Will ACE Prove More Resilient than the CPP?

By Terry M. Jarrett, Healy Law Offices, LLC

The controversy continues over the Environmental Protection Agency’s (EPA) years-long attempt to regulate carbon dioxide (CO2) emissions from coal-fired power plants. The question is, can the agency’s latest effort withstand legal scrutiny?

The EPA’s quest to regulate CO2 emissions from coal plants began with the Obama administration’s Climate Action Plan to address climate change. In 2015, the EPA rolled out the Clean Power Plan (CPP) with much fanfare. The CPP was an ambitious plan to reduce carbon emissions from power plants 32 percent by 2030.

Almost immediately, the CPP generated a host of legal concerns, including that it overturned decades of agency precedent and dramatically exceeded the EPA’s authority under the Clean Air Act. There are 150 entities – including 27 states – that have filed 15 lawsuits challenging the CPP. The CPP was of such dubious legality that the United States Supreme Court took the unprecedented step of staying implementation of the rule while the court cases were pending. As a result, the CPP never took effect.

Donald Trump became President in January 2017. During the campaign, he had promised to end the war on coal. One of his targets was repealing the CPP.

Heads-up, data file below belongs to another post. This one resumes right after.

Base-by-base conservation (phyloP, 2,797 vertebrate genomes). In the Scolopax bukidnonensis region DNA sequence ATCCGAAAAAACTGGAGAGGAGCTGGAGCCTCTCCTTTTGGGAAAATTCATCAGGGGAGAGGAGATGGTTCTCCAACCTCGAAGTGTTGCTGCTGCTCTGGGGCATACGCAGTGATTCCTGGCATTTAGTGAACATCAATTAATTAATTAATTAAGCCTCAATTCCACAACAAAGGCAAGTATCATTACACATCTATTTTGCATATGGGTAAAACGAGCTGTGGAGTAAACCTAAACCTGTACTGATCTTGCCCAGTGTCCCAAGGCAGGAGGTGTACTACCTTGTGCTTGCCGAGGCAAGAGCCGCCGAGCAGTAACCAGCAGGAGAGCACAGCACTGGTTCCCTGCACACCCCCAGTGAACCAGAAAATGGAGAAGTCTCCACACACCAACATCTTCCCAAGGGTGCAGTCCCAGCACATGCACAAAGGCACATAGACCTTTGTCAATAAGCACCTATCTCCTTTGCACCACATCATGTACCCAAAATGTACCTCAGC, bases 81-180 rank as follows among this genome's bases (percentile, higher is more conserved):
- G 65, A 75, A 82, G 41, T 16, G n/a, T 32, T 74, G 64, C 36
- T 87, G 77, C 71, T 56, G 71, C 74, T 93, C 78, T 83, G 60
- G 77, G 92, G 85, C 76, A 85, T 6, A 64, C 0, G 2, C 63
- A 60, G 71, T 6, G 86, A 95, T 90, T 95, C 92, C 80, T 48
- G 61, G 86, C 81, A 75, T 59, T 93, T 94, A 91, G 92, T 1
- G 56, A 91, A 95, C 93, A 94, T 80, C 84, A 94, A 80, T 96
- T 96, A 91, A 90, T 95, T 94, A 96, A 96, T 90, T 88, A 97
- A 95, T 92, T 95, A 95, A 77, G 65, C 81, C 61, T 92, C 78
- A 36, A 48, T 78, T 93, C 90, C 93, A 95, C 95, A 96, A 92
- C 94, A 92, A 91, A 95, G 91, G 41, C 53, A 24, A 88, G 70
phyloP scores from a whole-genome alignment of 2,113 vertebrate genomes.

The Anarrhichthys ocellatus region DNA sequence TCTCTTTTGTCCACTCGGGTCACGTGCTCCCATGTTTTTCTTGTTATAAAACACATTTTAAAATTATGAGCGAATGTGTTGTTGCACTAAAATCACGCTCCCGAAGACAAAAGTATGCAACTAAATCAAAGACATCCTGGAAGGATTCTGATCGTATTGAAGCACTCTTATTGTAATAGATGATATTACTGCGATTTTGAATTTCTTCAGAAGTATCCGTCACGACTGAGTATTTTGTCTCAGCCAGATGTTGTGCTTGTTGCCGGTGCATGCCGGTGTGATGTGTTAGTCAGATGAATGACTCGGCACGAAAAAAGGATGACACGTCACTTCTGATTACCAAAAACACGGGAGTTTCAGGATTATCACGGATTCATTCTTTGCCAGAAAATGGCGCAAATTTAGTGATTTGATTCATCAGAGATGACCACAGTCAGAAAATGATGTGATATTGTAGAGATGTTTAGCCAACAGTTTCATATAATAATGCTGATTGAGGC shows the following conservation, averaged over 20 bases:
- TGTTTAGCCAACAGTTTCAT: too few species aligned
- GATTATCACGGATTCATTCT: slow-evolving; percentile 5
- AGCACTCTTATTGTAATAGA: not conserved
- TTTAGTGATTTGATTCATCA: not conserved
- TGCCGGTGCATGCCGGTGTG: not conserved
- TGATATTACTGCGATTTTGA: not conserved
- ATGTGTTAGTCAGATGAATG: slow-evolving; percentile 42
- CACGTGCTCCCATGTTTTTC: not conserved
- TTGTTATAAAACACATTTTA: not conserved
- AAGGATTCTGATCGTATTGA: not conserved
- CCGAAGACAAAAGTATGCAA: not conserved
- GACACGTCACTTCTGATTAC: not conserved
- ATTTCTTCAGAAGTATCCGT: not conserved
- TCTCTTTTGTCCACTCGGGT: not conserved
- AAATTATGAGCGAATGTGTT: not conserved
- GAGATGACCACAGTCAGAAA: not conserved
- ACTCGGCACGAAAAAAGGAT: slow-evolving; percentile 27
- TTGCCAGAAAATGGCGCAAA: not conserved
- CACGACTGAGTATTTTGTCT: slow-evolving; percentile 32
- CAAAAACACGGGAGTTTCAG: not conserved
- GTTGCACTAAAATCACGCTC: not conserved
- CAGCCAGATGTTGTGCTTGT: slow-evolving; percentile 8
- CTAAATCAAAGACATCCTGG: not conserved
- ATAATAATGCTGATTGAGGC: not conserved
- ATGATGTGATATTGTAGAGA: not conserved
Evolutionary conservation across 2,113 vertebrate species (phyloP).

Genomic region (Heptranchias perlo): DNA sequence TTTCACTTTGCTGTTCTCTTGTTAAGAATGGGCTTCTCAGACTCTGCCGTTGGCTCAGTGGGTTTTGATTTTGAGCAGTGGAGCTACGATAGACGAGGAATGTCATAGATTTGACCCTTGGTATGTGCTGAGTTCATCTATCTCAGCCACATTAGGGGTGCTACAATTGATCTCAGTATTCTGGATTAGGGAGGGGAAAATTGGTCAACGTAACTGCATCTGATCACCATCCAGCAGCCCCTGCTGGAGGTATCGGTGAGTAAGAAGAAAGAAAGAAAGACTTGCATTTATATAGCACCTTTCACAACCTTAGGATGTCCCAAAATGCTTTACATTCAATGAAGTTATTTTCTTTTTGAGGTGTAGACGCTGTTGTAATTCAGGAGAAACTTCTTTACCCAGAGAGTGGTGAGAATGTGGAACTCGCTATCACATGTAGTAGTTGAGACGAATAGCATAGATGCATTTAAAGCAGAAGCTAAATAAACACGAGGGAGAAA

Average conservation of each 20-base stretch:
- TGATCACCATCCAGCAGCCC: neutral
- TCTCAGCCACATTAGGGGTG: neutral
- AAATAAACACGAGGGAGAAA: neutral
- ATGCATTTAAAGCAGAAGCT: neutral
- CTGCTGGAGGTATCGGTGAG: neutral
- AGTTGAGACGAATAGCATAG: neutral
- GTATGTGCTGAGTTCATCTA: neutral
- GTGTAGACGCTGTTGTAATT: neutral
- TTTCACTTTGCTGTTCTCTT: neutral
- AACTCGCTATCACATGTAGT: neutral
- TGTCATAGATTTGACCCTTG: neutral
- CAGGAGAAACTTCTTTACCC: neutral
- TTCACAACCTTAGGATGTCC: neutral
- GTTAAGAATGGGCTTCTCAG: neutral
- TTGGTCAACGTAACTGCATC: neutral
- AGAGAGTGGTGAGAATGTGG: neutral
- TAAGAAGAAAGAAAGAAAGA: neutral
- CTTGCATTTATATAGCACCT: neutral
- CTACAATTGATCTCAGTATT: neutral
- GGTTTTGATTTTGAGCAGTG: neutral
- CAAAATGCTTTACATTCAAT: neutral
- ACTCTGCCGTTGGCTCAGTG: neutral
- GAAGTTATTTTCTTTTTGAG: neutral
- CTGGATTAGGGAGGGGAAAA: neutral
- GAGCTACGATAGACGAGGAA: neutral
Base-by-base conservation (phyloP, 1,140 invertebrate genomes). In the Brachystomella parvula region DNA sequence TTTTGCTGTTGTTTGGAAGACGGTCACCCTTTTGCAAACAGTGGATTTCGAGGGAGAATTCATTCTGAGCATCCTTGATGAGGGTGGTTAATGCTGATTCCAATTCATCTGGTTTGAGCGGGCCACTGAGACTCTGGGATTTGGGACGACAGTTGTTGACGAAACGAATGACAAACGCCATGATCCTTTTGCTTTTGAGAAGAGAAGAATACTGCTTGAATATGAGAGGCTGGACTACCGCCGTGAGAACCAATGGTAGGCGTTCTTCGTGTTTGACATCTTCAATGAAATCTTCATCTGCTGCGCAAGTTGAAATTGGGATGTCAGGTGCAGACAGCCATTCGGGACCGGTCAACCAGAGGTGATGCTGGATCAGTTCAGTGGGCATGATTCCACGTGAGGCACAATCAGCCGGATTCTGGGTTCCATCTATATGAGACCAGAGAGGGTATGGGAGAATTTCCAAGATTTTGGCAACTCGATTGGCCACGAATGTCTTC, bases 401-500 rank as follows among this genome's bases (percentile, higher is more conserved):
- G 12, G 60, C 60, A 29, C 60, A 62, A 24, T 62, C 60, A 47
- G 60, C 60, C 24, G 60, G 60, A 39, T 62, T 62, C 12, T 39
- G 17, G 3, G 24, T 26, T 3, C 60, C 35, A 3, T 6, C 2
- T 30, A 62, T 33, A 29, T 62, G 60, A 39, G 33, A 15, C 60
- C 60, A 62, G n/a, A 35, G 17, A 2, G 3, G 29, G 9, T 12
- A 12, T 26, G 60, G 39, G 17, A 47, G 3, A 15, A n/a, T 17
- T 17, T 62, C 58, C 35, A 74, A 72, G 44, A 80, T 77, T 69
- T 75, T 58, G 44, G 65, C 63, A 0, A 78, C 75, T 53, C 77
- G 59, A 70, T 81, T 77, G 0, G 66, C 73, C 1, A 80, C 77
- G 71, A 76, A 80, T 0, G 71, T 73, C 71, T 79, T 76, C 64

On Aug. 21, 2018, the EPA announced the replacement for the CPP. Called the Affordable Clean Energy (ACE) rule, its goal is to reduce power sector CO2 emissions similar to the CPP. Beyond that, the two plans are quite different.

The scope of the two proposals is one important difference. The CPP was an extremely expansive plan to regulate the entire energy sector, not just individual power plants. This novel approach would have required actions “outside the fence” of existing coal plants, such as building new renewable generation to replace coal, resulting in a fundamental restructuring of the power grid and energy markets. With the CPP, the EPA expanded beyond environmental policy and into energy policy.

By contrast, the ACE rule is a scaled-back proposal focusing on making coal-fired power plants more efficient. Because every 1-percent increase in heat rate efficiency reduces CO2 emissions by 2- to 3 percent, the EPA believes similar reductions as targeted under the CPP can be achieved. This “inside the fence” approach to regulate only individual coal plants is more consistent with the Clean Air Act. It keeps the EPA concentrating on its traditional role – environmental policy – and does not interfere with the power grid or energy markets.